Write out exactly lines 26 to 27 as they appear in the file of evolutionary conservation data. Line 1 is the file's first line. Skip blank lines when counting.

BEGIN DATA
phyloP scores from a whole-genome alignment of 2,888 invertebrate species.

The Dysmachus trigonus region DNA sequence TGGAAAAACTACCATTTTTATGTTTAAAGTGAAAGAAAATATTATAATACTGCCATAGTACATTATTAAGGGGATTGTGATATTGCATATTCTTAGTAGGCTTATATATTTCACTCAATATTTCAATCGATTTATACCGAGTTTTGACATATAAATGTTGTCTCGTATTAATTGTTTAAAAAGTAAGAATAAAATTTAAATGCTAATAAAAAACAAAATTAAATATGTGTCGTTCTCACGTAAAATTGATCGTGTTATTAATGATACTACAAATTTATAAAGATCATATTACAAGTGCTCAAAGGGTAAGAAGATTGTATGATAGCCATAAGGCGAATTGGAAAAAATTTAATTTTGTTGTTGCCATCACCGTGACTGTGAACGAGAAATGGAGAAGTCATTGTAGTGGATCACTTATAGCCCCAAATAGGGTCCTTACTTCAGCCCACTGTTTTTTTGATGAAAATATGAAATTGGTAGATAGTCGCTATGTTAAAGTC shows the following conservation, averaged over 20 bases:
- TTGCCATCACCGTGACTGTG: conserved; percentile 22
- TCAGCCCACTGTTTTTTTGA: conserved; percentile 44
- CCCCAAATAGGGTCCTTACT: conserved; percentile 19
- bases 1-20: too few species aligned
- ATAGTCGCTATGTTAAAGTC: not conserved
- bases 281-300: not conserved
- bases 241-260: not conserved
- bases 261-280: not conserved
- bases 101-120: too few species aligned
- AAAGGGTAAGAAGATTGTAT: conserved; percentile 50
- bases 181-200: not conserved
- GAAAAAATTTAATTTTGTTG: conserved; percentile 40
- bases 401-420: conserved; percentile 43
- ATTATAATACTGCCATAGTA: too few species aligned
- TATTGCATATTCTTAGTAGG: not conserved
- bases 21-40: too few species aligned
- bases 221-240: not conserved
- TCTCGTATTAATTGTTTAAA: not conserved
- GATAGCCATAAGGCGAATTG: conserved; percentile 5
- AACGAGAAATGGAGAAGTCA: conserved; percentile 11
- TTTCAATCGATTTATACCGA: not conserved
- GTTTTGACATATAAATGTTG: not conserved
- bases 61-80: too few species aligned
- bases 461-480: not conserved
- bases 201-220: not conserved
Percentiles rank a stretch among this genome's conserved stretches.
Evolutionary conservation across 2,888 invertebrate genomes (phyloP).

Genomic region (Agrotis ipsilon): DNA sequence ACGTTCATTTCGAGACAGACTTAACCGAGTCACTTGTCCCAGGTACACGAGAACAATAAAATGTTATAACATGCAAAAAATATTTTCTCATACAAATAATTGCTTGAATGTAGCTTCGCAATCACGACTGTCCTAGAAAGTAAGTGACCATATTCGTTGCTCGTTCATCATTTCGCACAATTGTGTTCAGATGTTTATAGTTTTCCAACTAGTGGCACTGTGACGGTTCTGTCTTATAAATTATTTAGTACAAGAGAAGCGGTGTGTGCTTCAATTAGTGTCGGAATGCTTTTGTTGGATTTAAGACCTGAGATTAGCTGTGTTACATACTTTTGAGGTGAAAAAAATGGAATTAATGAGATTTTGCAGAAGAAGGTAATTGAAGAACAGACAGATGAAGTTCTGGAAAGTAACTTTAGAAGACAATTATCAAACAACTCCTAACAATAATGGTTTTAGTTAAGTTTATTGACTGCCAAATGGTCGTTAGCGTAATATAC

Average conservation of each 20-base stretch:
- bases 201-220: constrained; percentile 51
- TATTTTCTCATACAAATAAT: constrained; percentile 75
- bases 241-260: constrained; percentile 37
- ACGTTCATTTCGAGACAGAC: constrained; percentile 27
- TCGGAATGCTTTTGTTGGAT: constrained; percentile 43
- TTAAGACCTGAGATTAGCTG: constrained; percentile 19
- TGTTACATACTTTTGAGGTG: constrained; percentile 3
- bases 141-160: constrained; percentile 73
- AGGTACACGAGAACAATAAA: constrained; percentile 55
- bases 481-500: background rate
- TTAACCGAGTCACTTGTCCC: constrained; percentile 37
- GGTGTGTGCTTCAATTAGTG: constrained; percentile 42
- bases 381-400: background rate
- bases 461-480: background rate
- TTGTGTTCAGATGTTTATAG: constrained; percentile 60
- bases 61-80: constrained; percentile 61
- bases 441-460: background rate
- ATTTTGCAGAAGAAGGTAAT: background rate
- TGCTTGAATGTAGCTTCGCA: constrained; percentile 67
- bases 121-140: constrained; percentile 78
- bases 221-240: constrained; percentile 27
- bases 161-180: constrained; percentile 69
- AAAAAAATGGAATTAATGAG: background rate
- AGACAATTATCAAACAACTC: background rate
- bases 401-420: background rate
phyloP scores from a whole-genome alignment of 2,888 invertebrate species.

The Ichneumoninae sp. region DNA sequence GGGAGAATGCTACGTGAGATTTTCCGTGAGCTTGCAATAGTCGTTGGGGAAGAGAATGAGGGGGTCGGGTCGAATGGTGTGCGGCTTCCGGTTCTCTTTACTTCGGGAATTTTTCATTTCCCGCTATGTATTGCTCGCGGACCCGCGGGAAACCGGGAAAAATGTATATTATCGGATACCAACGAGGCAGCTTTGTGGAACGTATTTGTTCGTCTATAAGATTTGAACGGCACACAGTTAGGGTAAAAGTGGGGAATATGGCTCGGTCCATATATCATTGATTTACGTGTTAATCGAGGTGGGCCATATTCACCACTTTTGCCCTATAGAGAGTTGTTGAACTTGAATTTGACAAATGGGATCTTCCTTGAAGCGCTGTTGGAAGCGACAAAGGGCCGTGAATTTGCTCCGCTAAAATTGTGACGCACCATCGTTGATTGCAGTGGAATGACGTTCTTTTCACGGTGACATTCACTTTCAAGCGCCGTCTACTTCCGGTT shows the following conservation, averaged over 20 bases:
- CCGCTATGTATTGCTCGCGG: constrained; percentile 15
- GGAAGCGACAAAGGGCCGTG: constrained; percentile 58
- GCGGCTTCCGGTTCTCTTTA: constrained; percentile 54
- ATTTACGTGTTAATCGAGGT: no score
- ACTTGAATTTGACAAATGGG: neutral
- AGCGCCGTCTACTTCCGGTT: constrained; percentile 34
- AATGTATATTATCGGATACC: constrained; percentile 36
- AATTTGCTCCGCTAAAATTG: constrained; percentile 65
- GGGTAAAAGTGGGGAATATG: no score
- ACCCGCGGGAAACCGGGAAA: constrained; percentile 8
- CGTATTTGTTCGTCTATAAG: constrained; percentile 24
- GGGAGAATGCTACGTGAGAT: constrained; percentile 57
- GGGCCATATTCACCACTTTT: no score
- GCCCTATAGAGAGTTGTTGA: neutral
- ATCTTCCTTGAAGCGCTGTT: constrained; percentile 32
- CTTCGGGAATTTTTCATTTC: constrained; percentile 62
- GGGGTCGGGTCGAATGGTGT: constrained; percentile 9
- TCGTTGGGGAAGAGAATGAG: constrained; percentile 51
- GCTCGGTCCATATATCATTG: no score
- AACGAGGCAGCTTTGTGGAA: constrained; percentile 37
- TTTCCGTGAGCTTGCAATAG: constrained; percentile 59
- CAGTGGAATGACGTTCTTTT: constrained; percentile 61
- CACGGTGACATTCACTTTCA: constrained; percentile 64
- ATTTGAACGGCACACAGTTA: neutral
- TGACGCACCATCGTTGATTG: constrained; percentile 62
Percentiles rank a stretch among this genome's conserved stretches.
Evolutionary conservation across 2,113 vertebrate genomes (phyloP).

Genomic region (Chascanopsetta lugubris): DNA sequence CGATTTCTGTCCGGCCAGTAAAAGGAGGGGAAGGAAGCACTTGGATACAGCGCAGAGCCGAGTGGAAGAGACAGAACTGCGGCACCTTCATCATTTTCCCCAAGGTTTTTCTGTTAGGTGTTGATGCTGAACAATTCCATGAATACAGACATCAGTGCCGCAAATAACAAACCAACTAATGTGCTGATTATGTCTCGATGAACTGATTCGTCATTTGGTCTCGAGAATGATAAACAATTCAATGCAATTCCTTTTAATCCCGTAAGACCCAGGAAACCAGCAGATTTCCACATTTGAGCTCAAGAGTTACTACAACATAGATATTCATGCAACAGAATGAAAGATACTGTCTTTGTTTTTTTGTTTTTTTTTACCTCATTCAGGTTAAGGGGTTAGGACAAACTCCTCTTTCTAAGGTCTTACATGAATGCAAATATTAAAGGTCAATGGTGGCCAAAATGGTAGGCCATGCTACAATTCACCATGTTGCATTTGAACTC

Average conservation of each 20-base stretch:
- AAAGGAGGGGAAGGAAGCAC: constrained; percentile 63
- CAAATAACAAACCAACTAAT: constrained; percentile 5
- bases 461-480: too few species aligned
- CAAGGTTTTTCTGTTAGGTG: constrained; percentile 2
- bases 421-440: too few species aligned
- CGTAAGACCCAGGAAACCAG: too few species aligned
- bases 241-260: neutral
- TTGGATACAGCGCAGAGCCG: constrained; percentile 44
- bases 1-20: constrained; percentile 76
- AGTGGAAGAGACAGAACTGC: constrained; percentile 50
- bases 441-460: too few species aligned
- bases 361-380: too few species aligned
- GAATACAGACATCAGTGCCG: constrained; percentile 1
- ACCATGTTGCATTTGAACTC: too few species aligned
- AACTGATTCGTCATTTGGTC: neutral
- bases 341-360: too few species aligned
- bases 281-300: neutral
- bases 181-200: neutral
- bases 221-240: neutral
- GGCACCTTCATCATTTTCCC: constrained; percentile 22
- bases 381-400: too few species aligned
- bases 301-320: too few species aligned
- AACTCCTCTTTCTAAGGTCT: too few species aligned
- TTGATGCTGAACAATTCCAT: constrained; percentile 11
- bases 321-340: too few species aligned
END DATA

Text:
- bases 461-480: not conserved
- bases 201-220: not conserved